Science

Christ Kraft, NASA’s first flight director, ‘a nationwide treasure,’ useless at 95




HOUSTON

NASA’s first flight director, the legendary Christopher Columbus Kraft Jr., died Monday in Houston on the age of 95.

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Though he by no means flew in house, Kraft was one among NASA’s first staff and was instrumental in creating the U.S. house program. He managed all of the Mercury missions and a number of the Gemini flights, according to NPR. He was the senior planner through the Apollo lunar missions and later led the Johnson House Heart. He additionally managed the event of the house shuttle program.

 

 

NASA administrator Jim Bridenstine referred to as Kraft “a national treasure,” noting that Kraft was flight director throughout a number of the most iconic moments in house historical past, together with as “humans first orbited the Earth and stepped outside of an orbiting spacecraft.”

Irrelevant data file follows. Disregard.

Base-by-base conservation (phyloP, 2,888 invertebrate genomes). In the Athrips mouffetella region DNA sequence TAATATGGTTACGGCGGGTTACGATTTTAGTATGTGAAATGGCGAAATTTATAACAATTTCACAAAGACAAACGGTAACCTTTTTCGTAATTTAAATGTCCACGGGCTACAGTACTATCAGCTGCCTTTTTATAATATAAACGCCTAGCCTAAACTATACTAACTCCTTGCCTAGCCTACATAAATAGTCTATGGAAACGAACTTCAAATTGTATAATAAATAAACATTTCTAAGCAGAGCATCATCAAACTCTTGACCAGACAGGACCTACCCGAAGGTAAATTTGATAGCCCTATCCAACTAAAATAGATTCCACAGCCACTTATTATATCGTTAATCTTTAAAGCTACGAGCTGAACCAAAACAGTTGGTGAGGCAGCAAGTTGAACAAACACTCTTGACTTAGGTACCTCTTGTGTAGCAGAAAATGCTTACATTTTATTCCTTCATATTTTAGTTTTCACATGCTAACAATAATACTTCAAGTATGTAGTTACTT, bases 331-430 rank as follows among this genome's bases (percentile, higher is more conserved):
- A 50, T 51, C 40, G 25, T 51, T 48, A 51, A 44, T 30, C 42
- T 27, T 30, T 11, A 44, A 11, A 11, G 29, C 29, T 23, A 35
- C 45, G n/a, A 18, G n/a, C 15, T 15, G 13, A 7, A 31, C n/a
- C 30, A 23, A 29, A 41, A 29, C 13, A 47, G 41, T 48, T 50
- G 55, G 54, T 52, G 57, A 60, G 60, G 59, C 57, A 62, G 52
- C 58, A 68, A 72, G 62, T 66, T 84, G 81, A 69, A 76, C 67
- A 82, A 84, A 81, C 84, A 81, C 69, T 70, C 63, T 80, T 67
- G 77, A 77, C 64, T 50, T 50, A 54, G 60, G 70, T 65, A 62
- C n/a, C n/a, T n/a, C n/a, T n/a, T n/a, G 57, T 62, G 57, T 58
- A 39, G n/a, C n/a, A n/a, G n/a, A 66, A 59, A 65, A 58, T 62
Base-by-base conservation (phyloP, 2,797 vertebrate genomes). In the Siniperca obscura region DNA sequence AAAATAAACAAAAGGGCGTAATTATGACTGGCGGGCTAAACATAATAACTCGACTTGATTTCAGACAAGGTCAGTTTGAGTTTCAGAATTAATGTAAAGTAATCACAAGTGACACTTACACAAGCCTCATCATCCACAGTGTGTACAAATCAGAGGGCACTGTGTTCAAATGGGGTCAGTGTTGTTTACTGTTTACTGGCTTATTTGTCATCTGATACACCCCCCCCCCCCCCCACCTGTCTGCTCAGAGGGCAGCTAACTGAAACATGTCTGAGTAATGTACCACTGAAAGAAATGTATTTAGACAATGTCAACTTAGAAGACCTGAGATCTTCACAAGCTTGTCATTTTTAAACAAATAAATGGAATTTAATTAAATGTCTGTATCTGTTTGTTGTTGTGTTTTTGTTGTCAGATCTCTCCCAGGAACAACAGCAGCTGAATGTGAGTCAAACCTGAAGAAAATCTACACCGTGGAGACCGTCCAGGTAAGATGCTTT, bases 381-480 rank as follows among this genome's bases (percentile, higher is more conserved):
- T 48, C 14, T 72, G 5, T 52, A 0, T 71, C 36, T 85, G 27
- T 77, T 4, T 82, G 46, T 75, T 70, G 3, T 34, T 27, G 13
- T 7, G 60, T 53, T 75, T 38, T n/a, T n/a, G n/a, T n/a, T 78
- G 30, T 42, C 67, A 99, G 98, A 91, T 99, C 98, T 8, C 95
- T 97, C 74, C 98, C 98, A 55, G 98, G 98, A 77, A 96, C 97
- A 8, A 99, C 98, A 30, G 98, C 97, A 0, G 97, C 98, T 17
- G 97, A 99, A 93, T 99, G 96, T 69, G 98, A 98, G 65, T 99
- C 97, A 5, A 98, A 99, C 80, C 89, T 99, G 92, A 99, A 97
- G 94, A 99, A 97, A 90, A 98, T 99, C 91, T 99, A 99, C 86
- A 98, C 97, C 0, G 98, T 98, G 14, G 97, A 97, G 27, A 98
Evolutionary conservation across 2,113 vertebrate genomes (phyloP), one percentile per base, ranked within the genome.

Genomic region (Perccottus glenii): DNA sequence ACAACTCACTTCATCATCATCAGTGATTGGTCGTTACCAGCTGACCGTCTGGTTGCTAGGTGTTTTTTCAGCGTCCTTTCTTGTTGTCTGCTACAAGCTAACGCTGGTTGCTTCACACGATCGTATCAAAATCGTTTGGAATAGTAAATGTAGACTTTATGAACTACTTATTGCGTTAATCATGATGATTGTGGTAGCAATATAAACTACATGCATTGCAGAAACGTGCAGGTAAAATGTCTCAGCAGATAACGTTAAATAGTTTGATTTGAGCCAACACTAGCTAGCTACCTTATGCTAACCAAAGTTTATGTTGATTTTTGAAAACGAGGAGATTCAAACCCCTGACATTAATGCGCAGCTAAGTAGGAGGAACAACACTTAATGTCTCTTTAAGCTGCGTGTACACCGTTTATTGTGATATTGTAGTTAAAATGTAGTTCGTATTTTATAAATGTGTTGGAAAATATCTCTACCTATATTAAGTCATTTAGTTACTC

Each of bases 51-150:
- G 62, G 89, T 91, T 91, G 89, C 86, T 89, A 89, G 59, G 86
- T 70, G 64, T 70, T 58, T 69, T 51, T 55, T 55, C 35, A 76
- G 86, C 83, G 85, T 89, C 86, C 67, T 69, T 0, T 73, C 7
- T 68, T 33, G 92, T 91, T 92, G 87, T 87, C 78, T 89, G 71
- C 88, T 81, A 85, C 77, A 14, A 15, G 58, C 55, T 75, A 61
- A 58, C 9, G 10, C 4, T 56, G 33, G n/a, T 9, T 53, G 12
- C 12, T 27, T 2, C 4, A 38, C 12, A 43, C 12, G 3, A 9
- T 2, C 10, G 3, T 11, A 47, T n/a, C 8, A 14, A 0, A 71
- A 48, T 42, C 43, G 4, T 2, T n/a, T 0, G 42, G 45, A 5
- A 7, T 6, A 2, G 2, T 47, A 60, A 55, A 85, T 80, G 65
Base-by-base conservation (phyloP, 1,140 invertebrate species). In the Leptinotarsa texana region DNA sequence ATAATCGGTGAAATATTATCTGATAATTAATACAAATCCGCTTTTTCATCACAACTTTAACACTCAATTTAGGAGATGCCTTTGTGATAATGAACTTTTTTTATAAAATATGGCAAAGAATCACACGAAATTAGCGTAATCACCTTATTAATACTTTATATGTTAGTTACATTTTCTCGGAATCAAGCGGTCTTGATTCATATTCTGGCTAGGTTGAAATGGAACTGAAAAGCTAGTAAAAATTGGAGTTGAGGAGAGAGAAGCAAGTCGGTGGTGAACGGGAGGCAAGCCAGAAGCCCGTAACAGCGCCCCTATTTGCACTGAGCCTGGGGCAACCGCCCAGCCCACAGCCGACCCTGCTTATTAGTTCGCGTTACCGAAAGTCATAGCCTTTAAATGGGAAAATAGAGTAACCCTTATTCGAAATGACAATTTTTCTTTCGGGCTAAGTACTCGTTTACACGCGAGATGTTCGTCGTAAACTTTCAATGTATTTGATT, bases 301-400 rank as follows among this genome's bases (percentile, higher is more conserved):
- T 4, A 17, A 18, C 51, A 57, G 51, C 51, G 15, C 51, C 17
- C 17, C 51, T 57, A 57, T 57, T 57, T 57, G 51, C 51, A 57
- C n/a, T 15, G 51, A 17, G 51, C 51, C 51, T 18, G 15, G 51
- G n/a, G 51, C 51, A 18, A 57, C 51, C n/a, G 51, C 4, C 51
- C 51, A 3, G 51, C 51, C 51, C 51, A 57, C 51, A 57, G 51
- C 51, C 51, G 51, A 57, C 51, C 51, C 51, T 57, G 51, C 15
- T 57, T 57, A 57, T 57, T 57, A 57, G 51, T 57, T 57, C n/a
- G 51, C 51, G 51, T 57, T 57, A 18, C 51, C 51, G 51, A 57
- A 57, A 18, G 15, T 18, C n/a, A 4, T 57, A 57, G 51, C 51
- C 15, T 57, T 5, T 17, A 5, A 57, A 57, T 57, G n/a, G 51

“We stand on his shoulders as we reach deeper into the solar system,” Bridenstine said.

 

 

NASA credit Kraft with creating the idea of Mission Management through the early human spaceflight program.

The primary man to stroll on the moon, astronaut Neil Armstrong, as soon as referred to as him “the man who was the ‘Control’ in Mission Control,” The Associated Press reported.

“From the moment the mission starts until the moment the crew is safe on board a recovery ship, I’m in charge,” Kraft wrote in his 2002 guide “Flight: My Life in Mission Control.”

“No one can overrule me. … They can fire me after it’s over. But while the mission is under way, I’m Flight. And Flight is God,” he stated.

Kraft died simply two days after the 50th anniversary of arguably his and NASA’s best achievement: The Apollo 11 moon mission that included the primary lunar touchdown.

 

 

 

 

 

 





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Shelby Lin Erdman

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